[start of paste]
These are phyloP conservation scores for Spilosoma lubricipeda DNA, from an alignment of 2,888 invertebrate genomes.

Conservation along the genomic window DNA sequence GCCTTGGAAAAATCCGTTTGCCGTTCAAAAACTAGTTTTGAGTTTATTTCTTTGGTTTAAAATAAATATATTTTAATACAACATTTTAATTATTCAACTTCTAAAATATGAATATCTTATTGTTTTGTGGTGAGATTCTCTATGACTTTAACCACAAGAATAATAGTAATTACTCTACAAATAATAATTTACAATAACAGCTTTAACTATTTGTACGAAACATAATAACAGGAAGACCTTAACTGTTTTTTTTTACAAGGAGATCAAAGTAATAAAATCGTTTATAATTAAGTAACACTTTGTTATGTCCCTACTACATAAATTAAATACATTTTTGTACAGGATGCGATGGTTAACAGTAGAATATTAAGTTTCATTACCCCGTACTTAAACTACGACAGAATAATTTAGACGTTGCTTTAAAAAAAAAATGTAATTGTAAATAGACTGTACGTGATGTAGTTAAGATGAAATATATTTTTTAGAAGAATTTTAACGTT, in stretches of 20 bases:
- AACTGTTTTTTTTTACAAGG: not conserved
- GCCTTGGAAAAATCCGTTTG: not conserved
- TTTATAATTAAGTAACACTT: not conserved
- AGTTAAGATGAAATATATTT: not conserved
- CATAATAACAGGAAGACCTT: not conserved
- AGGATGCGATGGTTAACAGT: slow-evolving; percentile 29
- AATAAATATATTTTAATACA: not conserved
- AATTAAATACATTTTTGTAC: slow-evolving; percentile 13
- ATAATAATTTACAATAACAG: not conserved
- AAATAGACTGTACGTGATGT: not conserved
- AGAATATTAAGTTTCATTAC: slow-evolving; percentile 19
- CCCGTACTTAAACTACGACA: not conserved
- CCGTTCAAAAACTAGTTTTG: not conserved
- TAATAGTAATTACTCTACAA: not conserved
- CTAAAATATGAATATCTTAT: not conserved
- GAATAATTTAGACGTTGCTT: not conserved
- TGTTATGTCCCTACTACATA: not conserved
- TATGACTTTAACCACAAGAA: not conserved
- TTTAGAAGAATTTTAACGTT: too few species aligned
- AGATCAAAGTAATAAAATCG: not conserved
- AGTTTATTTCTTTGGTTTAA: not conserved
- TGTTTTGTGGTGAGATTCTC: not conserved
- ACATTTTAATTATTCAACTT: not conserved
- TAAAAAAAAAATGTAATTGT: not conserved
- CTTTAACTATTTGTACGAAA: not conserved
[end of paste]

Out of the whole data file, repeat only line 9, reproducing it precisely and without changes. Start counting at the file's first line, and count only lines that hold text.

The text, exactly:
- AATAAATATATTTTAATACA: not conserved